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Bridget Russell, Ph.D,CCC-SLP

September 22, 2003



Where can I find information regarding effective therapy for hypernasality?


There are many articles and related books and book chapters on the subject of remediating hypernasality. The first step however, is to identify why the hypernasality is occurring. For example, is the hypernasality occurring due to a craniofacial anomaly such as cleft palate or a syndromic condition or another less likely etiology. There may be varied techniques that one can employ to reduce hypernasality in cleft palate versus an unknown etiology. For example prosthetic devices may be useful or surgical intervention in cleft palate where these techniques would be impractical for other types of hypernasality. Once the etiology is identified I would suggest some of the sources indicated below to consult for therapy procedures that may be helpful. If you can give me a more specific diagnosis I can help specify techniques for the particular etiology in question and give a point by point procedure for those therapy applications.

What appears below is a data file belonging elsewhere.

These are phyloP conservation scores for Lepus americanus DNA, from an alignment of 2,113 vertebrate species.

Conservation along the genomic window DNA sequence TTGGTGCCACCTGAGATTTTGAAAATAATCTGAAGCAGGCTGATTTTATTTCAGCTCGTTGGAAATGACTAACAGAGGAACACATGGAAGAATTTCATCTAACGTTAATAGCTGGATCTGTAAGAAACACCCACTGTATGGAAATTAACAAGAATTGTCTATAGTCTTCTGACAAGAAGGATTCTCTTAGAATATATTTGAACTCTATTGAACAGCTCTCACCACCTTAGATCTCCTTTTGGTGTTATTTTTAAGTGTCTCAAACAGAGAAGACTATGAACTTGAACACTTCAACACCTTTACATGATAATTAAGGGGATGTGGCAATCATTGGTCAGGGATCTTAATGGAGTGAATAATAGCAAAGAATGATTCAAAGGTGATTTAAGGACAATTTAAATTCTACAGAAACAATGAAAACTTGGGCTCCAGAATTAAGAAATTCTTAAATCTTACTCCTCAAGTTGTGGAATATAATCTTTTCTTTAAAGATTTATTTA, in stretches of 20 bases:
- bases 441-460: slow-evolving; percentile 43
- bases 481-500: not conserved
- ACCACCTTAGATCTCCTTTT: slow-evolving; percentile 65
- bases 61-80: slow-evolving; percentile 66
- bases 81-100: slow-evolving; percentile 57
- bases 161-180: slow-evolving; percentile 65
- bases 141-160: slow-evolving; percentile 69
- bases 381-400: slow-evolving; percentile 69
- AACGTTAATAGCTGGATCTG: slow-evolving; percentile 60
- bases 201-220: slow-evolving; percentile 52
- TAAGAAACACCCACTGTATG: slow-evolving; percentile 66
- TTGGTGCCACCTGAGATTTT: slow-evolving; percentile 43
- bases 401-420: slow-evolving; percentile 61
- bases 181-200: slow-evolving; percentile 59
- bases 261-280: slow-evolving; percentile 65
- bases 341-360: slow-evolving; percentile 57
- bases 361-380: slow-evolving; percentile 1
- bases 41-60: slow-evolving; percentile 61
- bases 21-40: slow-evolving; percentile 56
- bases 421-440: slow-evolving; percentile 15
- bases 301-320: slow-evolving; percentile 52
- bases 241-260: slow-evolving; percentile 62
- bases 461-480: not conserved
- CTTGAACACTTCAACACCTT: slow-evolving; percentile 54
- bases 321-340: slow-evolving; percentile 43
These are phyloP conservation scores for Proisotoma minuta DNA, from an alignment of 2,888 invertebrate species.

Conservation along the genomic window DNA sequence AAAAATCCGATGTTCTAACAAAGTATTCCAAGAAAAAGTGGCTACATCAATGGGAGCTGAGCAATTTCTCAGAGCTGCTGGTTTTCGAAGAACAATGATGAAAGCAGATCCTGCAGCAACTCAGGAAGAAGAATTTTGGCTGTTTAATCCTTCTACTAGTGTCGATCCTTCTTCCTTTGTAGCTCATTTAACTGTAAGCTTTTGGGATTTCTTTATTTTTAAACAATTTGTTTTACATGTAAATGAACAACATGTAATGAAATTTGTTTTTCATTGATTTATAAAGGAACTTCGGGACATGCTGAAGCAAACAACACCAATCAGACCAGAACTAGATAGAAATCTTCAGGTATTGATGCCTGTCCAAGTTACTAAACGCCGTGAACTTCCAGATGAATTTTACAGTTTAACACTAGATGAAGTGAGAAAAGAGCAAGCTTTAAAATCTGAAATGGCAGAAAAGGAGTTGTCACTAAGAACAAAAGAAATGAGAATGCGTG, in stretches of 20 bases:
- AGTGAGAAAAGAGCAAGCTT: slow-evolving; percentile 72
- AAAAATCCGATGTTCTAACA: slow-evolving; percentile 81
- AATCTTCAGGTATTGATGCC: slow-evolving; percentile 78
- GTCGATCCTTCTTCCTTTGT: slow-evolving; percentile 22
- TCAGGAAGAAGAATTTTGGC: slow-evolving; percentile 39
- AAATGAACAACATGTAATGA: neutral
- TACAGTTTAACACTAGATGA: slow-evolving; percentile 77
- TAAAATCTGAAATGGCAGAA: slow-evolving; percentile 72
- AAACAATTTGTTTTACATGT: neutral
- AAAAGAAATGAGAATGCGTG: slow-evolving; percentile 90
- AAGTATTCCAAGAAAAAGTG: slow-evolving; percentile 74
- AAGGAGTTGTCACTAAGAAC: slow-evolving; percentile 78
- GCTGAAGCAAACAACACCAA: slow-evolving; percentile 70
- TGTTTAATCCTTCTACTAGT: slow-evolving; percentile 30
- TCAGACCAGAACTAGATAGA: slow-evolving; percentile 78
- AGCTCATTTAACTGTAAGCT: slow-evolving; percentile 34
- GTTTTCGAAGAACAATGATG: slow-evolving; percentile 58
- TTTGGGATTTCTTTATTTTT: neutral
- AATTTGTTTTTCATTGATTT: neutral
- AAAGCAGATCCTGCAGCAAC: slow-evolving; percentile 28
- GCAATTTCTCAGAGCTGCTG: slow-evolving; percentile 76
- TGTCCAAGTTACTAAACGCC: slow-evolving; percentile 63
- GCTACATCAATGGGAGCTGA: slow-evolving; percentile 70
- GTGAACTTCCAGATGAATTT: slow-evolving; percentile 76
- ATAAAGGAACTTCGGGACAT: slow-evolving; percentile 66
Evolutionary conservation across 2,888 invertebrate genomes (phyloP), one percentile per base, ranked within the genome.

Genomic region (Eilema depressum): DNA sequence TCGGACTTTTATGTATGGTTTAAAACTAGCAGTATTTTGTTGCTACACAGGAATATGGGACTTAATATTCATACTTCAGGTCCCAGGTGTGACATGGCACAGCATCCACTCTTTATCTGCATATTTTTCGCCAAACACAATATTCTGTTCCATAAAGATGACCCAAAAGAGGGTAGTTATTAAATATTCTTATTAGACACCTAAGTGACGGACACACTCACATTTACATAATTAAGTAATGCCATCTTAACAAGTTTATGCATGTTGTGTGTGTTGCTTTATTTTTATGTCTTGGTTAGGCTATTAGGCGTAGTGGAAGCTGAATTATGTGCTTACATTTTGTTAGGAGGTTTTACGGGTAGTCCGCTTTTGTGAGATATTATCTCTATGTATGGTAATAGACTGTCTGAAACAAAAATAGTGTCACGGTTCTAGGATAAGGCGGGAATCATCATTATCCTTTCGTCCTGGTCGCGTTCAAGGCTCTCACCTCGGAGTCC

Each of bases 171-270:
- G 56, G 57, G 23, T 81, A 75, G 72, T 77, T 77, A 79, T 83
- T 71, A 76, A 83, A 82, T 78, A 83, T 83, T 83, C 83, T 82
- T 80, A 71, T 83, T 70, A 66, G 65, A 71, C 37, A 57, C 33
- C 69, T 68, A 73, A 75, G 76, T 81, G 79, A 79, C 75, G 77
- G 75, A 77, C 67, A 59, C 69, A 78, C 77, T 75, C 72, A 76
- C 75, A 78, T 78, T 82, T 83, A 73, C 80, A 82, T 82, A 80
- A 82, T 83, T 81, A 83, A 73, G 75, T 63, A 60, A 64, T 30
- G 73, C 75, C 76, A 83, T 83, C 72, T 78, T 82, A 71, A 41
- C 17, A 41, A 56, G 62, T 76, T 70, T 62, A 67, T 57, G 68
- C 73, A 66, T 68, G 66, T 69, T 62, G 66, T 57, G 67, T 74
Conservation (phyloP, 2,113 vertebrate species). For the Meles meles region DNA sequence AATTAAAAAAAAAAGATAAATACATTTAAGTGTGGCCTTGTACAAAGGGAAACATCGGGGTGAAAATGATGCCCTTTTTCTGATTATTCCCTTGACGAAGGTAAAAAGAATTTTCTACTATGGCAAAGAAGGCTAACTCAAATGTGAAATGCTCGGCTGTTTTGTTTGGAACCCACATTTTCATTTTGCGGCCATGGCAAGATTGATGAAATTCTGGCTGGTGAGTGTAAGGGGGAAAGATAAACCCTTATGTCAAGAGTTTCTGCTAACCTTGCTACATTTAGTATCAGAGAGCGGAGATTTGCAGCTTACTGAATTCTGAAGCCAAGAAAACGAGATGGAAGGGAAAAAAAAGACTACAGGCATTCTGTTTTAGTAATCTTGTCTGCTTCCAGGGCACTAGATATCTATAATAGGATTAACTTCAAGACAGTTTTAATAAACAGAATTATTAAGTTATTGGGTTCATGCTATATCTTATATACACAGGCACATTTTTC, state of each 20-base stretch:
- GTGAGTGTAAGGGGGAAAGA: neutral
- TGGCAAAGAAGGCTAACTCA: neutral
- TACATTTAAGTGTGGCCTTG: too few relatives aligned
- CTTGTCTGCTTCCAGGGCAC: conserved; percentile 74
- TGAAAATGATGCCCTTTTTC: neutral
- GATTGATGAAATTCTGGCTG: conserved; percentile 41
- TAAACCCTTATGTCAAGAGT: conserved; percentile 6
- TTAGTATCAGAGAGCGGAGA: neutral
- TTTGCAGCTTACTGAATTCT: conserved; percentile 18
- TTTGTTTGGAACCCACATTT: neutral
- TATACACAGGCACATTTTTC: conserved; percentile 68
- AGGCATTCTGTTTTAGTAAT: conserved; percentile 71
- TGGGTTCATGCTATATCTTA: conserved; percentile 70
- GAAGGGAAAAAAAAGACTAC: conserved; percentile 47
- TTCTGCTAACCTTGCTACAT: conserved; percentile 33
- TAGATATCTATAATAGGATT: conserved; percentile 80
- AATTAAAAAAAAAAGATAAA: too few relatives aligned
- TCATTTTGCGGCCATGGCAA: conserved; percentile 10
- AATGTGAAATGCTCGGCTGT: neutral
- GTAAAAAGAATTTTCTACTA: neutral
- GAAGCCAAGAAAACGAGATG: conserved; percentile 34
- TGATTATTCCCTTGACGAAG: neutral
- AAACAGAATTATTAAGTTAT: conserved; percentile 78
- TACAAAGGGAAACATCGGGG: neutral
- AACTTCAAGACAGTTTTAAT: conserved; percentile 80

Case, J.L. (2002). Clinical Management of Voice Disorders (4th Edition). Austin, TX: Pro-Ed.
Colton, R.H. & Casper, J.K. (1996). Understanding Voice Problems: A Physiological Perspective for Diagnosis and Treatment (2nd Edition). Baltimore, MD: Williams & Wilkins.
Massengill, R. (1972). Hypernasality; considerations in causes and treatment procedures. Springfield, IL: Thomas.

Research Articles:
Case, J.L. (1999). Technology in the Treatment of Voice Disorders. Seminars in Speech and Language, 20 (3), 281; Thieme Medical Publishers, Inc.
Gourin C.G & Hubbell, R.N.(1996). Current management of velopharyngeal insufficiency in children. Current Opinion in Otolaryngology & Head and Neck Surgery: (4) 378.

Therapy Tools:
Ray, B. & Baker, B. (1990). Hypernasality modification program : a systematic approach.
Tucson, AZ : Communication Skill Builders, ISBN: 0884505669.

Thank You,

Bridget A. Russell, PhD, CCC-SLP

Bridget A. Russell is an Associate Professor at SUNY College at Fredonia. She received her Ph.D. from SUNY at Buffalo and has been a licensed speech-language pathologist for over 10 years. Her work is published in JSHLR and Speech and Voice Review. Her research focuses on examining ventilatory and laryngeal mechanisms for speech production in aged and professional voice users.

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